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Sunday Gang, The

RAKISH RELIGIOUS saccharine for kids, taking advantage of the Sunday morning fallow period to sow some do-gooding public service oats. Taking its cue from winsomely clean-cut New Testament musical hit GODSPELL, the toothsome gang comprised four young people: handsome, slightly serious leader JD, stereotyped bespectacled boffin “Boff” (given to whimsical outbursts like “splice me sprinkled sprockets!”) and two girls, self-confessed “slow” country bumpkin Dodo and chirpy cockney Teena (good old TINA HEATH, who naffed off after a couple of years to be replaced by an Alison).

Dressed in dungarees and Burton’s finest co-ordinated leisurewear, as was the style at the time, the gang would chat to each other in best 1970s youth worker style before sitting down at a table whilst one would read a Bible story (only they didn’t call it ‘the Bible’, they called it ‘the Big Bumper Storybook’) and the others joined in with specious comments like “…and didn’t anyone help the poor man, or was it just the Samaritan?”. Then they’d chat, slightly over-excitedly, directly to the viewer. (“We believe that this is God’s world!”) Suddenly, what seemed a bit of aimless yet welcome Sunday morning fluff took on a slightly uncomfortable air. Then, as if to dispell the creepy evangelical atmosphere, they’d argue with a giant white mouse puppet called Mackintosh Mouse that lived in a cage and spoke in the broadest Scots accent ever heard on television, while tending his ‘haggis patch’. There was also God-bothering vox-pop segment Bran Tub and God-bothering guest interview slot Halfway House (guests of the calibre of BOB WILSON, no less) and a ‘kung-fu cuckoo clock’ for extra whimsy points.

Then Boff would activate his special organ (as in keyboard) which would play the closing music. Over-ebullient opening signature tune ran: “Knocking on doors, opening windows/Up and down and round/[Punch air with cheery Christian defiance over next line] WE! ARE! The Sunday Gang!/There’s a lot to be found around/Taking a trip through God’s creation/Finding out the way [Cue hilarious cartoon of anthropomorphic signpost with ‘WAY’ written on it]/WE! ARE! The Sunday Gang!/Why don’t you come with us todaaaay…”



  1. Jesus H. Christ

    January 17, 2010 at 7:48 pm

    Mention of this programme makes one of the songs spring to mind, “Shadrach, Meshach and Abednego”. It was a calypso based around the furnace-defying trio off of the Old Testament and is ingrained in a few memories despite never being heard once in the past thirty years or so.

    Brilliant to see a pic of that organ again (ooer).

  2. Alan Bourke

    January 17, 2010 at 8:33 pm

    So THAT’S where I know that song from! I’d even forgotten who the titular flameproof trio were so had to look it up recently.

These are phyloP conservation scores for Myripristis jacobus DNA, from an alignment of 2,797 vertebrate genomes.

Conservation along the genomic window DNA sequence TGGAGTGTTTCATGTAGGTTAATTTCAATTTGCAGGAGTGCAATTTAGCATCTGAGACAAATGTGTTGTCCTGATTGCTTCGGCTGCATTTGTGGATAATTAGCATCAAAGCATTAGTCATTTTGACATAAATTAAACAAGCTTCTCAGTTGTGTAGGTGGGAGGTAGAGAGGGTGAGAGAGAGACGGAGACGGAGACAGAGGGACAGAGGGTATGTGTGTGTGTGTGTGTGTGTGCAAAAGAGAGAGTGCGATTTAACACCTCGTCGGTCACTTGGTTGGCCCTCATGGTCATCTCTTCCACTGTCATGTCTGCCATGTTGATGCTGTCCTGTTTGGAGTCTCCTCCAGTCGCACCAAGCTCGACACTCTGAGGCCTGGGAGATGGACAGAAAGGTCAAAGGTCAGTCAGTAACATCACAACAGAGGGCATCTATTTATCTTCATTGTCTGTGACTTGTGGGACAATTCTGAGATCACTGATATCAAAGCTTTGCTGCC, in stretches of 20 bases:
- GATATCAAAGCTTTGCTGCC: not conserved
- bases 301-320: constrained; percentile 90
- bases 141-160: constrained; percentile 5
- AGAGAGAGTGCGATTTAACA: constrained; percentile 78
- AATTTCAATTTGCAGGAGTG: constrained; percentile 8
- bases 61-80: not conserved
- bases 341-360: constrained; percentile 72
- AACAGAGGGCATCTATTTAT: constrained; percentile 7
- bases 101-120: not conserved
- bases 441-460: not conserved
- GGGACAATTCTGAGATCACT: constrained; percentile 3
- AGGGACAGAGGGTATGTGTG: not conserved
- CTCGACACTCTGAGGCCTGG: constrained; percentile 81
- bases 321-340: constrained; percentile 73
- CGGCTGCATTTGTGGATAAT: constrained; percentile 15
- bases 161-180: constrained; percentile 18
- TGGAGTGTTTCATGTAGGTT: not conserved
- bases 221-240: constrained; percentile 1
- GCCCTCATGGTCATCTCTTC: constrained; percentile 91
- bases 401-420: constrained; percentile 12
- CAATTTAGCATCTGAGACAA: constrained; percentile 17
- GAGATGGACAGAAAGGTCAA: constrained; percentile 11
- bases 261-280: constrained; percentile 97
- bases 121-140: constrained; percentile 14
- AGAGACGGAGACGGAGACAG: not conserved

Ah, me.

  3. MartS

    January 18, 2010 at 7:59 am

    Teena of course ‘naffed off’ to present Blue Peter.
    The aforementioned Ms Heath, was my real first tv presenter crush – I’d totally forgotten about her, until I saw that screengrab, up the page a little. Brings memories of being a 5 year old all back again..!

  4. Applemask

    January 20, 2010 at 11:44 pm

    Shadrach, Meshach and Abendigo
    Were condemned to be thrown in the furnace
    Shadrach, Meshach and Abendigo
    They had no fear, no fear at all

    It was Igziabeher, yim mas gan
    It was God, let him be praised
    It was Igziabeher, yim mas gan
    It was God, let him be praised

    …that is in my head for so long now. Course it’s the awesome Abysinnians roots reggae version, so not a problem.

  5. dom

    January 27, 2010 at 12:04 am

    I remember a different version of the theme song that was sang in school playgrounds ( at least at the Catholic school I went to ) that went something like…”Knocking down doors, smashing up windows, blowing up houses & cars, WE ARE The I.R.A…” etc.

  6. Tom Ronson

    October 27, 2022 at 12:07 am

    My God, this was a VERY early example of me showing a level of cynicism that belied my tender years and had me thinking ‘Why is this allowed on television at all?’ As I remember, it was a disastrous attempt at combining a sort of Blue Peter magazine format with Play Away antics and an unsubtle Christian message, further hobbled by charmless nerk presenters, an ugly studio set, rotten animation, oddball guests, and iffy musical interludes, all shot through with a half-arsed ‘Will this do?’ attitude. I’ve no doubt there are episodes knocking around on YouTube but life’s too short, to be quite honest with you. And I say that as someone who wouldn’t mind seeing Clock On (at the Laughter Factory) again, even though it’d probably seem pretty rotten to my now-forty-eight-year-old eyes…

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